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Doctor insights on: Pet Ct Head And Neck Cancer Diagnosis

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Can a CT scan of head and neck completely rule out neck cancer?

Can a CT scan of head and neck completely rule out neck cancer?

Yes, near completely: Head and neck Cancer is easy to diagnose even without a CT scan because it can be seen with a naked eye and felt with the hands of the expert doctor. CT may reveal the actual size better, and also show some of the deeper cancers. With a negative CT scan we can be 98% certain that there is no significant cancer left undetected. ...Read more

Dr. Barry Rosen
4,214 doctors shared insights

Cancer (Definition)

Cancer is a group of diseases that is characterized by uncontrolled cell growth leading to invasion of surrounding tissues that spread to other parts of the body. Cancer can begin anywhere in the body and is usually related to one or more genetic mutations that allow normal cells to become malignant by interfering with internal cellular control mechanisms, such as programmed cell death or by preventing ...Read more


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What are the chances of surviving a diagnosis of head and neck cancer?

Depends: Head and neck cancer, since it usually presents earlier than other cancers, is in general quite treatable either by surgery, chemotherapy or radiation or a combination. The smaller the lesion the better the cure rates. It is rare for these cancers to be asymptomatic. Hoarseness, throat pain, trouble swallowing, ear pain and throat pain together all are warning symptoms. Smokers and drinkers beware. ...Read more

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How will a physician make a diagnosis of head and neck cancer?

How will a physician make a diagnosis of head and neck cancer?

Thoroughly: The issue or area of concern (e.G a visible neck lump, sore throat, or hoarse voice) will be directly examined by your physician (often by a laryngoscope). The next step is biopsies and scans (ct, mri, pet). The final diagnosis is made by reviewing the biospy specimen by pathologists and sometimes running special tests like the hpv test for viral linked cancer. ...Read more

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Who is at risk for head and neck cancer?

SMOKERS: Smoking and drinking are the biggest risk factors for head and neck cancer. Chewing tobacco also increases the risk. Human papilloma virus is now becoming another risk factor. ...Read more

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Just found out friend has head and neck cancer so what is outcome?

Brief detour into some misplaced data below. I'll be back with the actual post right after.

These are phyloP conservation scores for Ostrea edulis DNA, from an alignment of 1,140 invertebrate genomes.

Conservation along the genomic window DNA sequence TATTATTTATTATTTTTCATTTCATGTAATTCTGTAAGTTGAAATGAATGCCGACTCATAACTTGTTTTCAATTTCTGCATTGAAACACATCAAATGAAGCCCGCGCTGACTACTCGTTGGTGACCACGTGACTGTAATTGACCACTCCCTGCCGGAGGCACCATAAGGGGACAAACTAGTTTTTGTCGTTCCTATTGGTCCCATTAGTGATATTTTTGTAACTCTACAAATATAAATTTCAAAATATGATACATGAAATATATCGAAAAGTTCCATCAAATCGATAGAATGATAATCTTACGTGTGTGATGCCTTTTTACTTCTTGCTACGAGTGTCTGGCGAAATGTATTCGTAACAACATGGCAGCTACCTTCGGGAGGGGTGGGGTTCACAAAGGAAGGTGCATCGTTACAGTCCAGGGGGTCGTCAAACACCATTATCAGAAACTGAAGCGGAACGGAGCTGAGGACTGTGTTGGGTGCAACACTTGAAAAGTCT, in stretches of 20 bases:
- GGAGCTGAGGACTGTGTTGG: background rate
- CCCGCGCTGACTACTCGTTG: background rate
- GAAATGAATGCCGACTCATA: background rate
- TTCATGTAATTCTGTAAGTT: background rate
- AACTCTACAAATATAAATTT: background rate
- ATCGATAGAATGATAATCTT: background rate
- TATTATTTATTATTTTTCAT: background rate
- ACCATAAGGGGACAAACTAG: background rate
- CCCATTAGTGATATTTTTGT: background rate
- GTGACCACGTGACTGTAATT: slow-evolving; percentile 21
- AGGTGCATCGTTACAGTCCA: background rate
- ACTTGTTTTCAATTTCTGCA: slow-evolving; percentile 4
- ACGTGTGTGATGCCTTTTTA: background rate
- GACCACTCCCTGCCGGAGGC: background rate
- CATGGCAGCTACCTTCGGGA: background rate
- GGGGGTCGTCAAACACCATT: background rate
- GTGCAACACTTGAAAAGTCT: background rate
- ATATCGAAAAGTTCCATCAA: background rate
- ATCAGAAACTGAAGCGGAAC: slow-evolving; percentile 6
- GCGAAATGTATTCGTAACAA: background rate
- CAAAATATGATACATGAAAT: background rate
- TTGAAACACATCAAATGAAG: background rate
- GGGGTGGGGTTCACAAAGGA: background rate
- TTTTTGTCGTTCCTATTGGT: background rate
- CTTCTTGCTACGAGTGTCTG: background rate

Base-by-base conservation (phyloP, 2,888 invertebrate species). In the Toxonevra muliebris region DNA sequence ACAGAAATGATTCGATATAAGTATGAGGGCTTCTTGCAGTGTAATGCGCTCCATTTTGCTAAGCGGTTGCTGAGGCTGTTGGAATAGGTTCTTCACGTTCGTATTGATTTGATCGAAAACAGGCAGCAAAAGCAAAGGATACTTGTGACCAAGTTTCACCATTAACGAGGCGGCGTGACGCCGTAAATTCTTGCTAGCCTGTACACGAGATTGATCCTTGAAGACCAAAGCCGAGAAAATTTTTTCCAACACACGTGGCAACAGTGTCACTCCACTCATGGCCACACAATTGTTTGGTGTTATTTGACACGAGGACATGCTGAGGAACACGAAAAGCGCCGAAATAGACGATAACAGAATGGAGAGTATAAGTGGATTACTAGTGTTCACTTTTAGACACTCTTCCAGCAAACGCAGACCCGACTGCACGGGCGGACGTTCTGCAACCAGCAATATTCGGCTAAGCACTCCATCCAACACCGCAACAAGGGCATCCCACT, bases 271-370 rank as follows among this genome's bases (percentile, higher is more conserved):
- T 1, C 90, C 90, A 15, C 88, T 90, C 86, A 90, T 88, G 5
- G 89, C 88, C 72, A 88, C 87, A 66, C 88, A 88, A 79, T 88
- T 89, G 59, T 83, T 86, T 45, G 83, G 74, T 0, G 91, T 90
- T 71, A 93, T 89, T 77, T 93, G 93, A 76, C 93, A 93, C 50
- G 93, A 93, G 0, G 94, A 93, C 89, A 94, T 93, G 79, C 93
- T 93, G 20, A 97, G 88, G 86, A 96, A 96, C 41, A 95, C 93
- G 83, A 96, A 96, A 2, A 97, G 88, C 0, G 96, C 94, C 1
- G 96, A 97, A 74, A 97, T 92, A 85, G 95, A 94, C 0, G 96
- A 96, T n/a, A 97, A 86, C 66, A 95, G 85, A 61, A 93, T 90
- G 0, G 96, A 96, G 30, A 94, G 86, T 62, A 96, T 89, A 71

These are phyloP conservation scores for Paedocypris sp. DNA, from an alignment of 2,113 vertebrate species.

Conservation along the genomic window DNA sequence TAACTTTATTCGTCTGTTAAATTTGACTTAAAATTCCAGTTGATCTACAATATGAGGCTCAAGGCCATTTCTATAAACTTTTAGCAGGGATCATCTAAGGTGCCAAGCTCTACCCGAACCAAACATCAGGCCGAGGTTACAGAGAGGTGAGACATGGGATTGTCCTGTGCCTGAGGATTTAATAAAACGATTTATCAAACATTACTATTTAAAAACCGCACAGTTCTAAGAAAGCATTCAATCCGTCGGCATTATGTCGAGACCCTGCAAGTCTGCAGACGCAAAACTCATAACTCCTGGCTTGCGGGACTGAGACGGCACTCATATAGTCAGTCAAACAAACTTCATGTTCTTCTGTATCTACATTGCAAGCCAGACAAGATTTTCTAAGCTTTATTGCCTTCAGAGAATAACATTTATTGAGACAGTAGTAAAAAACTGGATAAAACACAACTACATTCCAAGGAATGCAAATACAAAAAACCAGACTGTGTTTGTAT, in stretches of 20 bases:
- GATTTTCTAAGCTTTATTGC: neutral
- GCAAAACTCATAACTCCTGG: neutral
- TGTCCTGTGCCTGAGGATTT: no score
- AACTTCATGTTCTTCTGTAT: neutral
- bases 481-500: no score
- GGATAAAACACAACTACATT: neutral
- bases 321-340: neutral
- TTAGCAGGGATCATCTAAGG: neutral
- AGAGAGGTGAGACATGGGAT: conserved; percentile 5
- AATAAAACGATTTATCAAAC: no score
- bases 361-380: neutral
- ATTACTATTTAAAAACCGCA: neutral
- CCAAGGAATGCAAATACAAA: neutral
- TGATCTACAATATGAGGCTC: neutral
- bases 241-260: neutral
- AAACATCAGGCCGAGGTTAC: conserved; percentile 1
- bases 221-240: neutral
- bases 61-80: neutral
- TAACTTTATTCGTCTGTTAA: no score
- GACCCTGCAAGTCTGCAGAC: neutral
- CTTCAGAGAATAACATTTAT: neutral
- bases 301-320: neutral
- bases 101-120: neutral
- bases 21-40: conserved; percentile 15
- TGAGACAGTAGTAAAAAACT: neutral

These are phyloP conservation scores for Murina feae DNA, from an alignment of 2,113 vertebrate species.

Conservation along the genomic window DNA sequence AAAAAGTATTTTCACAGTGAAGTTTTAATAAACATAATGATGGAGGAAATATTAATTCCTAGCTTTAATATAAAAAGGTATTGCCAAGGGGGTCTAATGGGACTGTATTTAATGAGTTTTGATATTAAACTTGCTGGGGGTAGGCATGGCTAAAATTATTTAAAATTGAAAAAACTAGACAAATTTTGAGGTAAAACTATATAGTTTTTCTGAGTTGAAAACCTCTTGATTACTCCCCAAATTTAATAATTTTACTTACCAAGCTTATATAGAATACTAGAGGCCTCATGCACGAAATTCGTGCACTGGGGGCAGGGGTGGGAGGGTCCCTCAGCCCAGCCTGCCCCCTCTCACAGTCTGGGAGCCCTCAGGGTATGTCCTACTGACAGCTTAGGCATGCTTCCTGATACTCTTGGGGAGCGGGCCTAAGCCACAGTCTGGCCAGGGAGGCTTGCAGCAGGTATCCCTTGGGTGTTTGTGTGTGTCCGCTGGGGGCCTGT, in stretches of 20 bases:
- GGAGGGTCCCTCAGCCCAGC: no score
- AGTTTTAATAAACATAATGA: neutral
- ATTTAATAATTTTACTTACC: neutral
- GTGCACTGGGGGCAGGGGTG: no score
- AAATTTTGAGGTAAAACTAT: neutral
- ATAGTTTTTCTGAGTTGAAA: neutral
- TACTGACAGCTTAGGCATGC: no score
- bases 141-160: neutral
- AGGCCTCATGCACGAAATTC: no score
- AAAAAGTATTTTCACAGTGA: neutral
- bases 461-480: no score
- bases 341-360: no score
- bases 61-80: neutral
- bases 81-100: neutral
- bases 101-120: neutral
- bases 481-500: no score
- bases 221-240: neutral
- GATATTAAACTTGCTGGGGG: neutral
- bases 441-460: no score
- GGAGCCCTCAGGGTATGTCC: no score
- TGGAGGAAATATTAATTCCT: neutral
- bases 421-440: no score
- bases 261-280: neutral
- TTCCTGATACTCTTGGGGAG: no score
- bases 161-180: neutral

Just found out friend has head and neck cancer so what is outcome?

Depends: Outcomes in head and neck cancer depend on the overall stage of the cancer. Staging is dependent on tumor size, lymph nodes involved, if the tumor has spread, and other factors. ...Read more

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Is anyone enrolled in the multikine trial for head and neck cancer?

Is anyone enrolled in the multikine trial for head and neck cancer?

Check website: I believe you are asking about this trial. Please check out this website for more info and participating institutions. http://clinicaltrials.gov/ct2/show/nct01265849?term=multikine+head+and+neck;rank=1. ...Read more

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Is head and neck cancer hereditary?

Is head and neck cancer hereditary?

Usually not: Head/neck cancers are typically environmentally driven- smoking, alcohol, tobacoo chewing, virus infections (hpv and ebv virus) are the causative factors. Some head/neck cancers such as thyroid cancers can be hereditary though. ...Read more

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Can there be a proper name for head and neck cancer?

Can there be a proper name for head and neck cancer?

No: Head and neck cancer includes all cancer that can occur in the head and neck region excluding the brain. It includes all skin cancers, lymphoma, sarcoma, sqamous cell carcinoma and many others. ...Read more

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If I have a lump on my neck, should I be worried about head and neck cancer?

Not always: A lump in the neck can be due to infection, fatty tumor, enlarged salivary gland, and sometimes due to cancer too. A lump which continues to grow in a high-risk person (male, smoker, alcohol user, tobacco chewing, poor oral hygiene/dentition) without any signs of infection should raise concerns. ...Read more

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Computed Tomography (Definition)

Ct uses xrays taken an 360 degrees combined with a computer to see"inside" the body. The table moves as the xray tube and detectors spin around the patient 10 times a second or more! the image shows excellent soft tissue detail, enhanced with injection of intravenous contrast or oral contrast. This way the body is shown in slices, in any plane, usually axially, but ...Read more